Steve Becker wins a Motion to Dismiss in Cook County
In this case, the matter stemmed from a property damage case involving a roof collapse at a commercial building in Chicago. In addition to claiming extensive property damage, the Plaintiff was claiming lost profits, due to an inability to lease the subject building. The Plaintiff’s complaint contained counts sounding in breach of contract and negligence, and it alleged that our client (a masonry contractor, who allegedly removed some columns that supported the roof trusses) failed to ensure the structural integrity of the building. Steve Becker argued that the complaint did not allege an explicit contractual duty to ensure the integrity of the roof structure, and that none of the terms of the explicit terms of the contract related directly to the roof. Notwithstanding the Plaintiff’s allegation that our client’s removal of the columns caused the collapse, the judge agreed with Steve’s argument, and he granted the motion to dismiss the breach of contract count.
With respect to the negligence count, our argument was based on the “economic loss” doctrine, which provides that a defective condition caused by a contractor’s shoddy work is considered an “economic loss,” which is not compensable in a negligence action. There are several exceptions to this rule, and the exception at issue in this case was that a Plaintiff can recover for the defective condition under a negligence theory if a “sudden and dangerous event” occurs as a result of the condition and if this event causes either personal injury or external property damage (i.e., damage to something other than the condition itself.) For example, if the ceiling collapse in this case had injured someone inside the building, or if it had caused damage to furniture or to other personal property, then that would be an exception to the “economic loss” doctrine.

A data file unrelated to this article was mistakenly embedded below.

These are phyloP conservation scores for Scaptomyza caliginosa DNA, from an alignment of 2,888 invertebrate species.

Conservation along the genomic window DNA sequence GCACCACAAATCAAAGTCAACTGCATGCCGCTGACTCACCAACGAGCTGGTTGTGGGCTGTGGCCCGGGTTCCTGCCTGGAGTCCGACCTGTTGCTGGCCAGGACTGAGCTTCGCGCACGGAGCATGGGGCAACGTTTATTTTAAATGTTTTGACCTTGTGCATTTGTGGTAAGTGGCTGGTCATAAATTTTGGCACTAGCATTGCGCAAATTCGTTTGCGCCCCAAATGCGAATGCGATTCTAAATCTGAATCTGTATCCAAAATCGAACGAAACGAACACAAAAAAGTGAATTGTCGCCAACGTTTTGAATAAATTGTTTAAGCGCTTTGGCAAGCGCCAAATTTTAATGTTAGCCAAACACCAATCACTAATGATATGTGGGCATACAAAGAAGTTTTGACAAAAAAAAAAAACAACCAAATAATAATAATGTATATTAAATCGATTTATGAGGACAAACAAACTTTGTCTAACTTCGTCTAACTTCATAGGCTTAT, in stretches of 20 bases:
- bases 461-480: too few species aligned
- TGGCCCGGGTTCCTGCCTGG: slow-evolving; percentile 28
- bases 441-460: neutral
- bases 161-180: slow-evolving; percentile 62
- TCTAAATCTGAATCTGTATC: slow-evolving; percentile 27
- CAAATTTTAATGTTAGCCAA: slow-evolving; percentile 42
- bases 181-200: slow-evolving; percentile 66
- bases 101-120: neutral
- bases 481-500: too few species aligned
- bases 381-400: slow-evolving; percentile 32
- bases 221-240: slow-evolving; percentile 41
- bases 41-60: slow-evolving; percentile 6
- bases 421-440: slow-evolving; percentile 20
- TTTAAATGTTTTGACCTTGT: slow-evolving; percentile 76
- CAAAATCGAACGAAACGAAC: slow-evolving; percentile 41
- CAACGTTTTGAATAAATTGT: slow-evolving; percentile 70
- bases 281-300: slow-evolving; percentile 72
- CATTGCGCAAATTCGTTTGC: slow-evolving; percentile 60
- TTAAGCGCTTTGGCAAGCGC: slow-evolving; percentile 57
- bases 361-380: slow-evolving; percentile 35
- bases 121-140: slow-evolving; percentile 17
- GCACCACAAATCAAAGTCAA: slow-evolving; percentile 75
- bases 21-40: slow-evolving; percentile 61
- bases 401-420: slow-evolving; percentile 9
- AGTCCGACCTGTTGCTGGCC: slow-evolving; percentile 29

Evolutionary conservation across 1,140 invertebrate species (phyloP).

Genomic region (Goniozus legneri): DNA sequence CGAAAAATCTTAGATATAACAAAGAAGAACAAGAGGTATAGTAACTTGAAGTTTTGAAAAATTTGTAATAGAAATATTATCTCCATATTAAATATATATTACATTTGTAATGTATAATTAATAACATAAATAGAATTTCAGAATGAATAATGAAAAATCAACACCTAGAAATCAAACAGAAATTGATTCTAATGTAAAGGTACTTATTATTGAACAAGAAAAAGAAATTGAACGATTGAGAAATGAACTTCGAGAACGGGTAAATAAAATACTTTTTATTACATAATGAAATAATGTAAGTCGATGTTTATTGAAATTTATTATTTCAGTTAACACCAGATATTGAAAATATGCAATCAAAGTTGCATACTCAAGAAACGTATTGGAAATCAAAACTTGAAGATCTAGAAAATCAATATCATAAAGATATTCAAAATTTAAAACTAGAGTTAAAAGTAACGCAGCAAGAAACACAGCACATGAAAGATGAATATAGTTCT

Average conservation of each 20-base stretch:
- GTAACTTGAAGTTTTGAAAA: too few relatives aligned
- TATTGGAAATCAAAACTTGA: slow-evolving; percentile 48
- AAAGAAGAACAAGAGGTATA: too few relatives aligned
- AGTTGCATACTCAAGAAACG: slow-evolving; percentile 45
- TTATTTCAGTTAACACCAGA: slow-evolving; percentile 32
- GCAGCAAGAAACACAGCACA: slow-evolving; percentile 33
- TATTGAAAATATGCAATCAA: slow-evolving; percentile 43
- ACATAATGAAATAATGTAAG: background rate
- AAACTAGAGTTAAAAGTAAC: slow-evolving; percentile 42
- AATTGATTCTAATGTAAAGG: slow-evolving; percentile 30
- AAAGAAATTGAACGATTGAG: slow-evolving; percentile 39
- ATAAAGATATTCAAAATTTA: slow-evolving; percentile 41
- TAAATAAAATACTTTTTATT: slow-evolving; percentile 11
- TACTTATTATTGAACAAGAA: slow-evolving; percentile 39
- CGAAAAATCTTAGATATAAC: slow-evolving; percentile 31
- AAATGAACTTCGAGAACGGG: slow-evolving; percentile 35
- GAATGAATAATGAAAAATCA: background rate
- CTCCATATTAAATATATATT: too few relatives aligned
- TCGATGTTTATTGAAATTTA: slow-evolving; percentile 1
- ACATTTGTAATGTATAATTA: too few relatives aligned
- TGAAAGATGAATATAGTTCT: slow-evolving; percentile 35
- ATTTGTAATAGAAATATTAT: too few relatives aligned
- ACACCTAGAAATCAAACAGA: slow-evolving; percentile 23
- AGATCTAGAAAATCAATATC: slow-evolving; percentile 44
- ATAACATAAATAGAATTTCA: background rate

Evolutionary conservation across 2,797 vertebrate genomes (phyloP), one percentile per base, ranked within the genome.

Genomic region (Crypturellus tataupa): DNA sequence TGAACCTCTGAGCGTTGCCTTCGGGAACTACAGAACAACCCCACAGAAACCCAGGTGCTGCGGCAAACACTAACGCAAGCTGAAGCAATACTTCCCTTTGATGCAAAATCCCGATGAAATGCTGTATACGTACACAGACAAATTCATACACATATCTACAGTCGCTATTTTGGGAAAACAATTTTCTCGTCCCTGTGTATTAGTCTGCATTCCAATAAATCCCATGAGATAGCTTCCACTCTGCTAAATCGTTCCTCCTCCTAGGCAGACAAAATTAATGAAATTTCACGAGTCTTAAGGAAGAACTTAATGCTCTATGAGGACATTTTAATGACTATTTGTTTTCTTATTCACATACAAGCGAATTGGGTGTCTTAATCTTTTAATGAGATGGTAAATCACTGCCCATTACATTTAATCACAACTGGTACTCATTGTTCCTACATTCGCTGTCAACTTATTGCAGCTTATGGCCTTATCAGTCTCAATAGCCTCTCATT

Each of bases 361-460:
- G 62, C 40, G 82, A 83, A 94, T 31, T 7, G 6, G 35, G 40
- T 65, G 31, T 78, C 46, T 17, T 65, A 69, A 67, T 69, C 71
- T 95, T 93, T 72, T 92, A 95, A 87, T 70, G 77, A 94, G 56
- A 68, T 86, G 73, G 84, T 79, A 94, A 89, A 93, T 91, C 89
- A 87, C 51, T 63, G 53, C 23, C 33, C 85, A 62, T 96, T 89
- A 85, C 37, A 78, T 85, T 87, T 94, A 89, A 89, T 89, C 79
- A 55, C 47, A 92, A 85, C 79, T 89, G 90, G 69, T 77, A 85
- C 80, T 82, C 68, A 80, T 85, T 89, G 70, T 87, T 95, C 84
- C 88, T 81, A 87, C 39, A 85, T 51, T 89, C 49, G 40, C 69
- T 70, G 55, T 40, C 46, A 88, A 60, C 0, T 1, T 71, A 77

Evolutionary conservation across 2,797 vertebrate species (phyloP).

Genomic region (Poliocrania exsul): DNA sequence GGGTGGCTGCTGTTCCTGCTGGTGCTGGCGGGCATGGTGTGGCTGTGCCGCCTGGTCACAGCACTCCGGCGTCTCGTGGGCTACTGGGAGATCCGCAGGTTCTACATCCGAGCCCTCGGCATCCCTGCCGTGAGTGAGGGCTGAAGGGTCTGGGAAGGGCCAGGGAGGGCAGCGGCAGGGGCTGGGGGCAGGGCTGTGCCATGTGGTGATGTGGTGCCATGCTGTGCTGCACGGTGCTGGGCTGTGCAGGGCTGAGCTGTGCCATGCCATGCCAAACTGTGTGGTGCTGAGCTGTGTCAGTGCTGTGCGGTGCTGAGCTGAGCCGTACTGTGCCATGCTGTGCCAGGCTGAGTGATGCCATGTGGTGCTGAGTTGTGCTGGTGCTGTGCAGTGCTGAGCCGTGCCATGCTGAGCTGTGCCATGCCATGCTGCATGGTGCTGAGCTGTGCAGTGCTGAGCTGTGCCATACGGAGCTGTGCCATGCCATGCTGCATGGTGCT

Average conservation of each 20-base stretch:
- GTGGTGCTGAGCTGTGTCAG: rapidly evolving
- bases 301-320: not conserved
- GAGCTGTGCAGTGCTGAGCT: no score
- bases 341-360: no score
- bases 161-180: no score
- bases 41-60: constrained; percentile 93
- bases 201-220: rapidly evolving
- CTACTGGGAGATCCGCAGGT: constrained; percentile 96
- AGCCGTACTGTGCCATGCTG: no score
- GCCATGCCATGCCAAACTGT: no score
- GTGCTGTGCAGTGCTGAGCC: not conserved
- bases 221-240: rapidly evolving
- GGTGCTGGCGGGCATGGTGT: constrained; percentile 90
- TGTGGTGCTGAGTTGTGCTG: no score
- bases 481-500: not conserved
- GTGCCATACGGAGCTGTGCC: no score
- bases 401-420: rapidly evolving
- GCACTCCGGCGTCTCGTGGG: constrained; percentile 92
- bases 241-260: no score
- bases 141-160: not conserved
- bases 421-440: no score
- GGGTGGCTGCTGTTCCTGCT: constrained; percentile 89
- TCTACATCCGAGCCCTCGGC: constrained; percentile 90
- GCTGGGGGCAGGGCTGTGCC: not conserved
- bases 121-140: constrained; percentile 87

The Plaintiff argued that, because the insured’s allegedly defective work was performed on support columns, the resulting damage to the roof was “external” damage (because the support columns and the roof are separate components of the building). We argued preliminarily that the support columns and the roof were actually part of one integrated structure, but our primary argument was that the “sudden and dangerous event,” rather than the structure that the work was performed on, is what determines whether or not there was any external damage. Put more simply, even though our client’s work was performed on columns, the “sudden and dangerous event” was the roof collapse. Because the roof collapse did not result in damage to anything other than the roof itself, the “economic loss” doctrine applied, and the negligence count was dismissed. Although the Plaintiff was given leave to amend the breach of contract claim to try to set forth a cause of action based on a breach of implied warranty, the judge stated that the exception to the economic loss doctrine did not apply, and he did not believe that the Plaintiff would be able to set forth a valid cause of action under a negligence theory.